"DEBATE ON BIG GOLD NUGGETS"


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Hello All,

I just got off the phone with a customer that is very interested in heading to Alaska next year since it's so easy to find big gold nuggets. Also the fact that "One Ounce" nuggets aren't really that big over there and kind of common.

Ok, lets back up here a bit. In my opinion, and I know I will be challenged a bit, but hunting tailing piles requires less skill than hunting for undisturbed gold nuggets. Hunting tailings you just stay on the tailings and you have a chance. Also the fact that huge dredge(s) has done all the work for you. All the big gold that was once very deep, probably on bedrock is now laying in these rows of tailings piles fairly close to the surface.

My partner Glenn found over 12 ounces at Moore Creek this year. He said it was the easiest nugget hunting of his life. He stated, "I just hunt hard, stay on the piles, look for fragments of bedrock and dig the trash and gold!" :o He even said he wished Arizona hunting was just as easy.

Not taking any credit for the guys in Alaska that have had good success, but if I dropped you off in the middle of the Bradshaw Mountains and said go find a nugget, many would say, "Where should I start?" I don't know, you tell me ... When you're hunting for undisturbed gold nuggets you have to know where to start. This could be anywhere, the washes, the benches, the hillsides ....

When I find old placer areas here in Arizona where the old-timers drywashed or screened the oversized off, the nuggets (if available) are easy pickings. Kind of like Alaska, but on a much smaller scale.

Finding virgin gold nugget patches is a hell of a lot harder than finding gold in any tailings (wet or dry). Also, one ounce nuggets are very hard to find when you have to find them in the nature ground, undisturbed. However, you probably have the best shot at finding a big nugget in a tailing pile.

Tell me your opinions…

Rob Allison

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Rob,

Of coarse virg patches are harder to find than predug,pre-found tailing material...but its also VERY challenging to find a 88 oz piece of quartz gold...tailings or not.Actually he(T.Howard)just got tired of going up to Gaines without finding THE MONSTER 4 times in a row.Now he saw a oppertunity .......and jumped on it!The sun was still shining on the 4th of July....around MIDNIGHT......mostly everyone was crashed out....except him.He was watching the operators move the dragline chain to the barge dredge.......he wanted to hit that ground underneath all that heavy iron that had been sitin there all those years.He out smarted the rest.......and beat them to it!Congrats again T!NOW ya gotta go out and beat your old record!

BIGFOOT

t.h._88oz_er.bmp

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Hi Rob, talk about a guy that makes it look easy. Bernie P from Alaska recently returned from two weeks at Ganes 26.5 oz richer. He went four days with nothing, then got hot. No argument from me on tails or desert, never been to the desert, Bob(AK)

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Hi Rob,

What's to debate? That it is easier to find gold where it has been found before than to go find it where it has never been found? You'll surely get no arguement from me. That has always been a basic tenet I've tried to impart to people who want to look for gold. Go where it has been found before.

And more to the point, if you want to find big gold nuggets, go where they have been found before!

But lest anyone think it is easy to find gold in tailing piles, take it from me that 10% of the people are finding 90% of the gold. Anyone that has never found gold with a detector before who comes to Alaska looking to find that first nugget is going to be lucky on average to find just a nugget or two in a weeks hunting. Many get skunked entirely. For every person that finds a pound of gold in a week, there are many dozens who find less than an ounce of gold total. I hate to see people get disappointed, and it happens often when expectations are too high. The skill set may be different, but it does take skill and not an inconsiderable amount of luck to hunt tailing piles.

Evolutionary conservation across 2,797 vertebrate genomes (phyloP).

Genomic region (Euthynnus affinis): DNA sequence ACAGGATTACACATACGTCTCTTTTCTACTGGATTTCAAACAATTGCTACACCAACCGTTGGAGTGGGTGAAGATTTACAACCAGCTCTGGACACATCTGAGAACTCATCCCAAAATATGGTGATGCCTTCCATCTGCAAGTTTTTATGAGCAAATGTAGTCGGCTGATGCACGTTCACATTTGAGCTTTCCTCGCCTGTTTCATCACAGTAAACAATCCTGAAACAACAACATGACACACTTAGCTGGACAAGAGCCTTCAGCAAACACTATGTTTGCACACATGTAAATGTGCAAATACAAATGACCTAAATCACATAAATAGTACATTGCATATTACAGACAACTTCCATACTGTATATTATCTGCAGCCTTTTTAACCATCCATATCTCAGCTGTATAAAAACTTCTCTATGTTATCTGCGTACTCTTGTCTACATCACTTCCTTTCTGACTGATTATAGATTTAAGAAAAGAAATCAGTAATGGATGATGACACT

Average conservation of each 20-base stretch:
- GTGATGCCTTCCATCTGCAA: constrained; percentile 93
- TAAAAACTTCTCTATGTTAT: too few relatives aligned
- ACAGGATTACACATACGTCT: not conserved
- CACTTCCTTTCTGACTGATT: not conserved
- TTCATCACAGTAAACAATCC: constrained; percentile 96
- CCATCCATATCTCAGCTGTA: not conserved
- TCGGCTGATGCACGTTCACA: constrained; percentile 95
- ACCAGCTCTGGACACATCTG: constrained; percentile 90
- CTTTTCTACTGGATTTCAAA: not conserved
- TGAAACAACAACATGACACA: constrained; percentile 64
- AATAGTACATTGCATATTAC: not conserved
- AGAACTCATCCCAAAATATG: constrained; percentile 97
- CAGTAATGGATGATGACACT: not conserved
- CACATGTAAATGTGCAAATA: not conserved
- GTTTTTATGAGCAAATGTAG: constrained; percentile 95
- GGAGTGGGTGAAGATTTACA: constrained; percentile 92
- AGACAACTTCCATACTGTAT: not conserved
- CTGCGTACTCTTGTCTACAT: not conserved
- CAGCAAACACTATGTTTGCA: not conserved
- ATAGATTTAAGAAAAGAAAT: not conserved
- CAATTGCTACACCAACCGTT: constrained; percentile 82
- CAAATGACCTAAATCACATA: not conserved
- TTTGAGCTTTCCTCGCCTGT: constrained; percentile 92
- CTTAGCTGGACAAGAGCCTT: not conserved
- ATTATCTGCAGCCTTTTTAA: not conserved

Steve Herschbach

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Yep, not much of a debate; but I'll try, the gold is more easily found in Alaska from what I've observed from the finds this summer, and it's huge! However, at least at Moore Creek, some will say there's rock in those nuggets and some are specimens. We all realize the ounces quoted are for specimens, and I don't fault anyone on it; just trying to debate since that is the title of this topic. Debating myself, I will say even with any quartz attached there still appears to be more actual ounces of gold there than you'll recover in most any other scant square miles on planet earth. (excuse the sentance construction, written quickly). PS I don't want to begin a debate on specific gravity tests for gold, I suppose it wouldn't hurt to add that small disclaimer as a second thought since there is a spat somewhere else in nugget cyberland to that effect.

Rex

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Hi Rex,

Well, one thing for sure. I have sold a lot of Moore Creek "nuggets with rock in them" or "rocks with gold in them" or even "specimens". Whatever you want to call them, I get just as much for the rock as the gold! Check them out at http://www.akmining.com/mine/aknuggets.htm Most of them are on the "sold" page instead of the "for sale" page so I guess I'd better get some more listed soon.

Sometimes a solid gold nugget is worth more than a specimen, and sometimes it is the other way around. But from my own personal sales it has been close enough to not be of huge consequence. If you could ever really pin this sort of thing down it would make more sense to talk about finding a $500 nugget or a $1000 nugget rather than going by weight. But the bottom line is as long I can sell not only the gold but the silver and the rock and still get market price or higher then that's good enough for me! So since the silver and rock is not worthless but does indeed get included in the sale, I think quoting total weights is a valid way to go. I can sure promist you that an ugly rock with gold in it looks a lot prettier when you find it yourself!!

I do get some people question the gold content. As soon as I hear that I advise them to go buy gold coins. They ask why, and I tell them that's the way you go buy gold. You want to buy nuggets and specimens, the price of gold has far less to do with it than the overall look and rarity.

Steve Herschbach

Moore Creek Mining LLC